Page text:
9. Katie82

    Not sure if I should get an NP or a MHA

    I got my RN in 1982, two-year degree. I already had a 4-year degree in another field, so put off advancing my nursing education for 15 years. At that point, when I went looking for BSN programs, it became apparent that a BSN would not make me a better nurse, and I would be wasting time and money just to "fill a square". I got a BBA in Health Care Administration and a MBA in Health Care Management, and have never regretted it. Health Care is big business, and the more you know about the "big picture" the more marketable you are. The market is over-saturated with NPs in many areas, some are having trouble finding jobs. I would go for the MHA.
  10. Katie82

    HELP! Don't know what to do.

    Start from the beginning. I think you'll need a refresher course before you take the NCLEX, because that is your first step. Doubt if you will be able to get into a topcap to BSN without being a RN, so get that done as soon as possible. How could this happen? All my school preached about during my 2-yr program is the NCLEX. What have you been doing for the past 3 years?
  11. Katie82

    Too strong of a personality?

    You didn't mention what you mean by "strong personality" - that could be a positive or negative. But since this has never resulted in a bad review or caused mention by your manager or charge, or by instructors, we can only assume that this assessment is subjective. What would prompt them to say this? Could be they are resentful of your success or recognize your strength as leadership skills and feel threatened. Do they offer specifics?
  12. Katie82

    Nurses Refilling Prescriptions

    While I was working as a Practice Administrator in a Family Medicine Practice we introduced Allscripts. Under certain circumstances, I was authorized to fax refills on medications that had a 12 month order. These were mostly chronic meds like blood pressure, PPIs, etc. I was not allowed to issue a new script. The doc always received a notice that I had faxed a refill. This was done in accordance with a written protocol, Never refilled if the patient was having problems or had questions. System worked well for us.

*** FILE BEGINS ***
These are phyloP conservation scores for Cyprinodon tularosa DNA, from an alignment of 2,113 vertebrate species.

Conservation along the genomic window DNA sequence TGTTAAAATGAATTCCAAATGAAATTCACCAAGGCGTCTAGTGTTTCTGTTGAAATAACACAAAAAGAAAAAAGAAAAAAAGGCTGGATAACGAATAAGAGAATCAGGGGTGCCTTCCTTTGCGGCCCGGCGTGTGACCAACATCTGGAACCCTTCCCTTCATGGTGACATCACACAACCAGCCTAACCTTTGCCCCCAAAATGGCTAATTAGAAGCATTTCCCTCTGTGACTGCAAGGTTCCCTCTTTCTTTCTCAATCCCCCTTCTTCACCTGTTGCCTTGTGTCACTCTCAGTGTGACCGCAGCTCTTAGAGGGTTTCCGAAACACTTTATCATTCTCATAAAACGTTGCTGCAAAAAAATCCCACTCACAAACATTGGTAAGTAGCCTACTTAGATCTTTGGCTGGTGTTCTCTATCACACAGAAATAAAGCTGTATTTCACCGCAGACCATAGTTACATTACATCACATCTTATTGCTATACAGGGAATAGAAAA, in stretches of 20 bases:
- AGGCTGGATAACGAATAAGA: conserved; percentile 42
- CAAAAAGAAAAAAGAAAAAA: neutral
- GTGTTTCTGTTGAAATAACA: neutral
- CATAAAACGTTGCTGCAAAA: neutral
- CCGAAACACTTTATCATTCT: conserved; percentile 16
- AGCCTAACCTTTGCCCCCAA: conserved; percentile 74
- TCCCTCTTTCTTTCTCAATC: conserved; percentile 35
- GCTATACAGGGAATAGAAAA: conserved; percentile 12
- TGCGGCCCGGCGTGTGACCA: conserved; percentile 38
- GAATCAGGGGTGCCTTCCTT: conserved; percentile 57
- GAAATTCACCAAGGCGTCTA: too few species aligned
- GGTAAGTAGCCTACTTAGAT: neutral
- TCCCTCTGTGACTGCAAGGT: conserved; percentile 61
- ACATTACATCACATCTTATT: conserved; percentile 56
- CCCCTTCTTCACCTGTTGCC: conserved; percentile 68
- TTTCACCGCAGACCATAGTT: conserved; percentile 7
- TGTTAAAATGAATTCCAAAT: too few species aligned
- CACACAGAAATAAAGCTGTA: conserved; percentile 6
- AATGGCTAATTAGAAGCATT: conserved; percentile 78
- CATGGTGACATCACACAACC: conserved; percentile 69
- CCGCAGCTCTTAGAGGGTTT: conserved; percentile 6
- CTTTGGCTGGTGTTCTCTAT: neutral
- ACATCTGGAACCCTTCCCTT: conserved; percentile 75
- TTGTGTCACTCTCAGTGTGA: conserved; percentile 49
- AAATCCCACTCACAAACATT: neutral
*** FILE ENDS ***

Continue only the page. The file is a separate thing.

13. Katie82

    Leaving the bedside

    I worked bedside while my husband was active duty military, because it was easier to find a quick job at each new duty station. Once we stopped moving, I left bedside and never looked back. Public Health, Admin, Case Management (where I finally found my niche). There is life outside the hospital.
  14. Katie82

    Starting to feel the burnout

    I strongly believe that all new grads need to work at least a year of med/surg after leaving school. That having been said, there are many challenging, rewarding nursing jobs out there that do not involve bedside nursing. I worked med/surg for 11 years while my husband was active duty military. Easiest place to "start over" every three or four years. When he retired, I left the hospital and never looked back. Public Health, Administration, and finally Case Management, I loved it all. Get out of the hospital before you totally burn out.
  15. Katie82

    Am I a coward for going on FMLA due to COVID?

    ICU might not be a safe place for someone with your health history. Unfortunately, this is not the last time this will be happening. Might be good idea to re-evaluate your future in the ICU. Human nature being what it is, you can probably expect some of your co-workers who stick it out to feel a little resentful. Hopefully they won't say anything out loud. Can't say what I would do. I also have asthma, and have had bouts of bronchitis that have lasted for months. I left the bedside many years ago, but I still come in contact with illness every day. You have to make the decision that is best for you, then just ride out the blowback if there is any.
  16. I took my ASN to a BBA in Health Care Administration then a MBA in Health Care Management. It has become a trend, my classes were filled with RNs and even a few docs.